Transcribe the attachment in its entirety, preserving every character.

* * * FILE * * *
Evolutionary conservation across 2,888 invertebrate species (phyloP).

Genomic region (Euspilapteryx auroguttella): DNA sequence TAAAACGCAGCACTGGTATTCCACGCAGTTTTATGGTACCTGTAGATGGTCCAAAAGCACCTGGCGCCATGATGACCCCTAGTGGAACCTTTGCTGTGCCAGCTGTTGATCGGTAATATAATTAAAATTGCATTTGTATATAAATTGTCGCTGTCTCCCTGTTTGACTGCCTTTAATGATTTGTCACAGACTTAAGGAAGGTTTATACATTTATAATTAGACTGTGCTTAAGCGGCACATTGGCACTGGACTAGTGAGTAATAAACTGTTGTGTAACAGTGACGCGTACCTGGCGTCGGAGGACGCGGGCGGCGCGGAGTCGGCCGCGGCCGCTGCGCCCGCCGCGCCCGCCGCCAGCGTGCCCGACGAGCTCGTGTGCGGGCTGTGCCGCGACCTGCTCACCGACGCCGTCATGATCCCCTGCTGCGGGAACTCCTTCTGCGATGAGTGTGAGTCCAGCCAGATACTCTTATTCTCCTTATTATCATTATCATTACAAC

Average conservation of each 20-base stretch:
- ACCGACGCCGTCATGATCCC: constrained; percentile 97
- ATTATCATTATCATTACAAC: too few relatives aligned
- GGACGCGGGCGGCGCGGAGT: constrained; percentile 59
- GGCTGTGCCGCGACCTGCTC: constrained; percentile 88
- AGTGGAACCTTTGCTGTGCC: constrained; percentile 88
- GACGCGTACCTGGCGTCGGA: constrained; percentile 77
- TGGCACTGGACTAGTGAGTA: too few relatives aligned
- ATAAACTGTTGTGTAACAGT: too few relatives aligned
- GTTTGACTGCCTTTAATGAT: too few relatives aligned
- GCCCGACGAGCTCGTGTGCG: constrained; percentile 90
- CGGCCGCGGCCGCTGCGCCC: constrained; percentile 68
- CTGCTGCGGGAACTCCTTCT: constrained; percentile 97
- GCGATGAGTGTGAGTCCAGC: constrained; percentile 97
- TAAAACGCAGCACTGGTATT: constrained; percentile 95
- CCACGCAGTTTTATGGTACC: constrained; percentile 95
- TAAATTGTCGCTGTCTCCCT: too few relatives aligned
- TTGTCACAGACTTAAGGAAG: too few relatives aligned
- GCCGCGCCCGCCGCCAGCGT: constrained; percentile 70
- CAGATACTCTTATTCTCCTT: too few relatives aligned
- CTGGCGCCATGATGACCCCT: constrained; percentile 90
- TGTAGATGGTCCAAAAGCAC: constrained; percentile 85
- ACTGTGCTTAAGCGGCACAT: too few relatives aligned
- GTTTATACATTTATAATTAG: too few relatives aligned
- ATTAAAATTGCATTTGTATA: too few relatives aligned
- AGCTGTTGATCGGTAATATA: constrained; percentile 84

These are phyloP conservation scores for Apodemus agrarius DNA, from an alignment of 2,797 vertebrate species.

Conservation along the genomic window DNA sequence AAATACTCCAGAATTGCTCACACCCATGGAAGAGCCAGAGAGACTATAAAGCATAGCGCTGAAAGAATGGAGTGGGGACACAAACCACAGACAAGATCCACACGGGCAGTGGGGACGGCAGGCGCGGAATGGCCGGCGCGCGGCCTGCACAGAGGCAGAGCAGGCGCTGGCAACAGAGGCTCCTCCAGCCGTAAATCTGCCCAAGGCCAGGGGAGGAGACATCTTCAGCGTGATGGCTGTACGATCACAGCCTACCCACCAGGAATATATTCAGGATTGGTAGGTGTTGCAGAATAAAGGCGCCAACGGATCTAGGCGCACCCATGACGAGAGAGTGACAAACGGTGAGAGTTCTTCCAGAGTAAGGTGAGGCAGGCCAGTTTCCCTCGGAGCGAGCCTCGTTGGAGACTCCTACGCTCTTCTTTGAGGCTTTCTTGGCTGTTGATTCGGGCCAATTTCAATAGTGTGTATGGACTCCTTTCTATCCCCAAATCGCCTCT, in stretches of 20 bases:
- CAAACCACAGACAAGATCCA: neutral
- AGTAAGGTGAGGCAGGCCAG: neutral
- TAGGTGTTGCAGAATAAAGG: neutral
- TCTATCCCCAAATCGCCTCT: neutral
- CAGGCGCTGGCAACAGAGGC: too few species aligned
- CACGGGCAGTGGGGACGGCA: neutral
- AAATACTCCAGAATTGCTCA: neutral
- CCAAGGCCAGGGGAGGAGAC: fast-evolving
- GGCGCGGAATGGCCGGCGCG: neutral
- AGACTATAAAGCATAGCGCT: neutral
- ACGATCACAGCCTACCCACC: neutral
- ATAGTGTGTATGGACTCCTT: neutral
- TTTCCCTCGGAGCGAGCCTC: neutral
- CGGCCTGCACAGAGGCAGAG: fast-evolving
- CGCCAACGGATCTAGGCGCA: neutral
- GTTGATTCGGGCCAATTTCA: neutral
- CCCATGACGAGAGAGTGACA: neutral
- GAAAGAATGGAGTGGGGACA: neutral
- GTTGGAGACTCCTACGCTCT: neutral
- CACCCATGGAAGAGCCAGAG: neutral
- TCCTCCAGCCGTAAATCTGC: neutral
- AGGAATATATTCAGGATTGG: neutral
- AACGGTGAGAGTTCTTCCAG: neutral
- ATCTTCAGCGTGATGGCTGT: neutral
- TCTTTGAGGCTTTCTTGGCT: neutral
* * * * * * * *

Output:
Evolutionary conservation across 2,888 invertebrate species (phyloP).

Genomic region (Euspilapteryx auroguttella): DNA sequence TAAAACGCAGCACTGGTATTCCACGCAGTTTTATGGTACCTGTAGATGGTCCAAAAGCACCTGGCGCCATGATGACCCCTAGTGGAACCTTTGCTGTGCCAGCTGTTGATCGGTAATATAATTAAAATTGCATTTGTATATAAATTGTCGCTGTCTCCCTGTTTGACTGCCTTTAATGATTTGTCACAGACTTAAGGAAGGTTTATACATTTATAATTAGACTGTGCTTAAGCGGCACATTGGCACTGGACTAGTGAGTAATAAACTGTTGTGTAACAGTGACGCGTACCTGGCGTCGGAGGACGCGGGCGGCGCGGAGTCGGCCGCGGCCGCTGCGCCCGCCGCGCCCGCCGCCAGCGTGCCCGACGAGCTCGTGTGCGGGCTGTGCCGCGACCTGCTCACCGACGCCGTCATGATCCCCTGCTGCGGGAACTCCTTCTGCGATGAGTGTGAGTCCAGCCAGATACTCTTATTCTCCTTATTATCATTATCATTACAAC

Average conservation of each 20-base stretch:
- ACCGACGCCGTCATGATCCC: constrained; percentile 97
- ATTATCATTATCATTACAAC: too few relatives aligned
- GGACGCGGGCGGCGCGGAGT: constrained; percentile 59
- GGCTGTGCCGCGACCTGCTC: constrained; percentile 88
- AGTGGAACCTTTGCTGTGCC: constrained; percentile 88
- GACGCGTACCTGGCGTCGGA: constrained; percentile 77
- TGGCACTGGACTAGTGAGTA: too few relatives aligned
- ATAAACTGTTGTGTAACAGT: too few relatives aligned
- GTTTGACTGCCTTTAATGAT: too few relatives aligned
- GCCCGACGAGCTCGTGTGCG: constrained; percentile 90
- CGGCCGCGGCCGCTGCGCCC: constrained; percentile 68
- CTGCTGCGGGAACTCCTTCT: constrained; percentile 97
- GCGATGAGTGTGAGTCCAGC: constrained; percentile 97
- TAAAACGCAGCACTGGTATT: constrained; percentile 95
- CCACGCAGTTTTATGGTACC: constrained; percentile 95
- TAAATTGTCGCTGTCTCCCT: too few relatives aligned
- TTGTCACAGACTTAAGGAAG: too few relatives aligned
- GCCGCGCCCGCCGCCAGCGT: constrained; percentile 70
- CAGATACTCTTATTCTCCTT: too few relatives aligned
- CTGGCGCCATGATGACCCCT: constrained; percentile 90
- TGTAGATGGTCCAAAAGCAC: constrained; percentile 85
- ACTGTGCTTAAGCGGCACAT: too few relatives aligned
- GTTTATACATTTATAATTAG: too few relatives aligned
- ATTAAAATTGCATTTGTATA: too few relatives aligned
- AGCTGTTGATCGGTAATATA: constrained; percentile 84

These are phyloP conservation scores for Apodemus agrarius DNA, from an alignment of 2,797 vertebrate species.

Conservation along the genomic window DNA sequence AAATACTCCAGAATTGCTCACACCCATGGAAGAGCCAGAGAGACTATAAAGCATAGCGCTGAAAGAATGGAGTGGGGACACAAACCACAGACAAGATCCACACGGGCAGTGGGGACGGCAGGCGCGGAATGGCCGGCGCGCGGCCTGCACAGAGGCAGAGCAGGCGCTGGCAACAGAGGCTCCTCCAGCCGTAAATCTGCCCAAGGCCAGGGGAGGAGACATCTTCAGCGTGATGGCTGTACGATCACAGCCTACCCACCAGGAATATATTCAGGATTGGTAGGTGTTGCAGAATAAAGGCGCCAACGGATCTAGGCGCACCCATGACGAGAGAGTGACAAACGGTGAGAGTTCTTCCAGAGTAAGGTGAGGCAGGCCAGTTTCCCTCGGAGCGAGCCTCGTTGGAGACTCCTACGCTCTTCTTTGAGGCTTTCTTGGCTGTTGATTCGGGCCAATTTCAATAGTGTGTATGGACTCCTTTCTATCCCCAAATCGCCTCT, in stretches of 20 bases:
- CAAACCACAGACAAGATCCA: neutral
- AGTAAGGTGAGGCAGGCCAG: neutral
- TAGGTGTTGCAGAATAAAGG: neutral
- TCTATCCCCAAATCGCCTCT: neutral
- CAGGCGCTGGCAACAGAGGC: too few species aligned
- CACGGGCAGTGGGGACGGCA: neutral
- AAATACTCCAGAATTGCTCA: neutral
- CCAAGGCCAGGGGAGGAGAC: fast-evolving
- GGCGCGGAATGGCCGGCGCG: neutral
- AGACTATAAAGCATAGCGCT: neutral
- ACGATCACAGCCTACCCACC: neutral
- ATAGTGTGTATGGACTCCTT: neutral
- TTTCCCTCGGAGCGAGCCTC: neutral
- CGGCCTGCACAGAGGCAGAG: fast-evolving
- CGCCAACGGATCTAGGCGCA: neutral
- GTTGATTCGGGCCAATTTCA: neutral
- CCCATGACGAGAGAGTGACA: neutral
- GAAAGAATGGAGTGGGGACA: neutral
- GTTGGAGACTCCTACGCTCT: neutral
- CACCCATGGAAGAGCCAGAG: neutral
- TCCTCCAGCCGTAAATCTGC: neutral
- AGGAATATATTCAGGATTGG: neutral
- AACGGTGAGAGTTCTTCCAG: neutral
- ATCTTCAGCGTGATGGCTGT: neutral
- TCTTTGAGGCTTTCTTGGCT: neutral